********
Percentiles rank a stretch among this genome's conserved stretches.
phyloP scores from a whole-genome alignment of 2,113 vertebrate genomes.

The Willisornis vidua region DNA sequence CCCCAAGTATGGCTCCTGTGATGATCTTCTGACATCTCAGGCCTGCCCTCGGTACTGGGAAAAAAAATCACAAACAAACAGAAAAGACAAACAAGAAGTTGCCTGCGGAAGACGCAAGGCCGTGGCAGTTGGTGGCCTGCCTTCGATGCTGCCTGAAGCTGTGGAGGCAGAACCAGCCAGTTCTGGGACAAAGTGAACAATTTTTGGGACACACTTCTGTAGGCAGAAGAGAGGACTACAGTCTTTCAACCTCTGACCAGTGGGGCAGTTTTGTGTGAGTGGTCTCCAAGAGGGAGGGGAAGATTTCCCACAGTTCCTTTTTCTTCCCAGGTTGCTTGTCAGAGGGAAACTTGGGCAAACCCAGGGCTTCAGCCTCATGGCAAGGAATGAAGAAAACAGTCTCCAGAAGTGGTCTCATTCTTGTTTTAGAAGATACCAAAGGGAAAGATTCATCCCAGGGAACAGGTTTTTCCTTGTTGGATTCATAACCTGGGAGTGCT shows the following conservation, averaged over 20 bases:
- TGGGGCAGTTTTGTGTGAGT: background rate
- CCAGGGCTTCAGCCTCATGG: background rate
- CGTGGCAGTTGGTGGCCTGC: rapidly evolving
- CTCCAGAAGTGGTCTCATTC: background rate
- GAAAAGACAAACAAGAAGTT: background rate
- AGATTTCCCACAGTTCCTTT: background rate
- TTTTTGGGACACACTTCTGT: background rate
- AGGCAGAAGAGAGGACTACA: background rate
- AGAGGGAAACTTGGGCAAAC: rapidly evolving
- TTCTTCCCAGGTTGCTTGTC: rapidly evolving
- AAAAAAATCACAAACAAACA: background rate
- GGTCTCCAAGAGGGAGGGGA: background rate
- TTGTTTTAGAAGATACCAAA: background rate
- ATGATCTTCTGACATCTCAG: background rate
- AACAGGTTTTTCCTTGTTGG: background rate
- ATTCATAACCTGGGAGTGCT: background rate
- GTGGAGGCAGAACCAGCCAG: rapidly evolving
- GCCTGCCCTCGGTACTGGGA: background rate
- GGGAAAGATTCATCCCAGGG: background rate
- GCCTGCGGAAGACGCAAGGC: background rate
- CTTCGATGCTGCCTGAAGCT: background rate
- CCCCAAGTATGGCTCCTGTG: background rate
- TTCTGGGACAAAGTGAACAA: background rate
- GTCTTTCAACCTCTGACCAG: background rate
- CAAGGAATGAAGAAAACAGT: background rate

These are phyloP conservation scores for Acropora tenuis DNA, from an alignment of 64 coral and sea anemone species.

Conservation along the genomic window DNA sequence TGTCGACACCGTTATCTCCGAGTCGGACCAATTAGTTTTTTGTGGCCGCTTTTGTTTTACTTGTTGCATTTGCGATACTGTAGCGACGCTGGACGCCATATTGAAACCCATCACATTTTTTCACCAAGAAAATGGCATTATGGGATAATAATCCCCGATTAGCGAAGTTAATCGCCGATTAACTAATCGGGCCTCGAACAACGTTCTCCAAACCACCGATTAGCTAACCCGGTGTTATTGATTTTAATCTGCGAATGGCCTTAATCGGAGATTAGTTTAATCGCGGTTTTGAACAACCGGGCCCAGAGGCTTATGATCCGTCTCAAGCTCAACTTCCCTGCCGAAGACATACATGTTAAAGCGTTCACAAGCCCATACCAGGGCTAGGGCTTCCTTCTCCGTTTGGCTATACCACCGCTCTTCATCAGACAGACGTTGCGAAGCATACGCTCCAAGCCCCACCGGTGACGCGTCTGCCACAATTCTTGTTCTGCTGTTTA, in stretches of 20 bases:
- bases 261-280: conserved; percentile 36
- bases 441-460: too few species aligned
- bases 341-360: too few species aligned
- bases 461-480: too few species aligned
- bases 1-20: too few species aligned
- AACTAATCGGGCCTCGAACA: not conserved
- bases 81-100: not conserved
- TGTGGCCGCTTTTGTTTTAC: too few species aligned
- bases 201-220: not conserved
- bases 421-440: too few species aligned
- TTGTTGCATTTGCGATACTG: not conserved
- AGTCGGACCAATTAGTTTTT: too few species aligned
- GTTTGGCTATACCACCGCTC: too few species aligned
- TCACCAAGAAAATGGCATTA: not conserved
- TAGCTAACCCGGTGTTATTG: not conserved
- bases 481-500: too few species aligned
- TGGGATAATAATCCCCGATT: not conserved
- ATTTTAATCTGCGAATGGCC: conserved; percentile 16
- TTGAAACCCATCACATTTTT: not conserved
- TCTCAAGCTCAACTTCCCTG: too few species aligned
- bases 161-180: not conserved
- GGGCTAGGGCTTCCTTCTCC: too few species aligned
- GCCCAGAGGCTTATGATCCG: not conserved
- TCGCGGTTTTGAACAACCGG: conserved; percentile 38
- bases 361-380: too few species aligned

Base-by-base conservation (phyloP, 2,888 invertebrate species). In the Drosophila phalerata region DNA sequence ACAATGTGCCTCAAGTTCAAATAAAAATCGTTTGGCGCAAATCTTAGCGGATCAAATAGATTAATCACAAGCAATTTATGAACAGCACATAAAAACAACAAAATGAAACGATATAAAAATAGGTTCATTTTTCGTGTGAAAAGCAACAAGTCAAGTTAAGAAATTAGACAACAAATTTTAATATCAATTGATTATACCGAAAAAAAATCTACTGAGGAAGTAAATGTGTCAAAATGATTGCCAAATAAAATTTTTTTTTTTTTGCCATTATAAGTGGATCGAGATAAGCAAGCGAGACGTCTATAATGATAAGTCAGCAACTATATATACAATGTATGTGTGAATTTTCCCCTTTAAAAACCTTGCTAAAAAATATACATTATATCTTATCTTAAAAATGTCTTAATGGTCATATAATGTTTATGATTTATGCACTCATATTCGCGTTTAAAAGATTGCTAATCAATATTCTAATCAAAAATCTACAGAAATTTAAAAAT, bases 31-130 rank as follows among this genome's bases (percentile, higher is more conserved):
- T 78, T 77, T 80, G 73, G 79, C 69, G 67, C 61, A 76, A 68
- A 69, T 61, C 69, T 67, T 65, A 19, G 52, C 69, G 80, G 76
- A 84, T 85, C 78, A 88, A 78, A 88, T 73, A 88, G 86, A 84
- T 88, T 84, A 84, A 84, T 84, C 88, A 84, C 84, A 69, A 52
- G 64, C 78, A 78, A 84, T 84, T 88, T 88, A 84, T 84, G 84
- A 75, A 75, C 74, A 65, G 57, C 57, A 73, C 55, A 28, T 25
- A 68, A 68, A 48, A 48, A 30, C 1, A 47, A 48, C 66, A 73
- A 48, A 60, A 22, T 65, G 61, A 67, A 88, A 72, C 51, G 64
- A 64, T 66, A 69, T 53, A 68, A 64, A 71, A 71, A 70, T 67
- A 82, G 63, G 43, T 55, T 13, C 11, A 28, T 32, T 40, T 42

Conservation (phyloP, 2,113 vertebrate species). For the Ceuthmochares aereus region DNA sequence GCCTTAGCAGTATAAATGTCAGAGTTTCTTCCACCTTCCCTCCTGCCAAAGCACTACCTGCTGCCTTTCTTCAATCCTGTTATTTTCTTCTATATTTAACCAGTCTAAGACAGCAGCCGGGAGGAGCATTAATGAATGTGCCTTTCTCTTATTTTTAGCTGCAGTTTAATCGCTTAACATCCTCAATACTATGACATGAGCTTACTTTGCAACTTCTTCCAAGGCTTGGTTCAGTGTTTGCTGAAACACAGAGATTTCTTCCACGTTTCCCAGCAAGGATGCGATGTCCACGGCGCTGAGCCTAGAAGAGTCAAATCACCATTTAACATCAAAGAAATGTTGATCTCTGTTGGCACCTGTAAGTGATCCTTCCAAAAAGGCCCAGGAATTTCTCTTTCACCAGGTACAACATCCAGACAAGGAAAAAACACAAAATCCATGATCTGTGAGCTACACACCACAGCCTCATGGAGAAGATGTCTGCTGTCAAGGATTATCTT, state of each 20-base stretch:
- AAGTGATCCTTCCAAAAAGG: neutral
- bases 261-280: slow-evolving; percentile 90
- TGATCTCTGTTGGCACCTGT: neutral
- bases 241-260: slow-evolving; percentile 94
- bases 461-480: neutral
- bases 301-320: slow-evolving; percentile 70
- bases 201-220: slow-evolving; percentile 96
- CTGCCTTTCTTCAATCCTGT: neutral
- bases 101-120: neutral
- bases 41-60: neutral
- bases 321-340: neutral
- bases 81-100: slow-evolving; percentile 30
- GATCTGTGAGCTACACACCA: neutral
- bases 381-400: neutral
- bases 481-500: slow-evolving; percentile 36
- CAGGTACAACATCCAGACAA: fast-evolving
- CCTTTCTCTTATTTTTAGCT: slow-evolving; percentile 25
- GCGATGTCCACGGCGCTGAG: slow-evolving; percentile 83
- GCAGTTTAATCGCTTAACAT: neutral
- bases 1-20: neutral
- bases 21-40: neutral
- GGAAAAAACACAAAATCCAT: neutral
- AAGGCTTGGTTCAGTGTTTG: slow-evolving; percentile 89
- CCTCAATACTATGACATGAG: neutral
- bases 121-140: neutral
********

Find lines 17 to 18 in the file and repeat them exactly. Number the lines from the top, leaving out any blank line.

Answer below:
- ATGATCTTCTGACATCTCAG: background rate
- AACAGGTTTTTCCTTGTTGG: background rate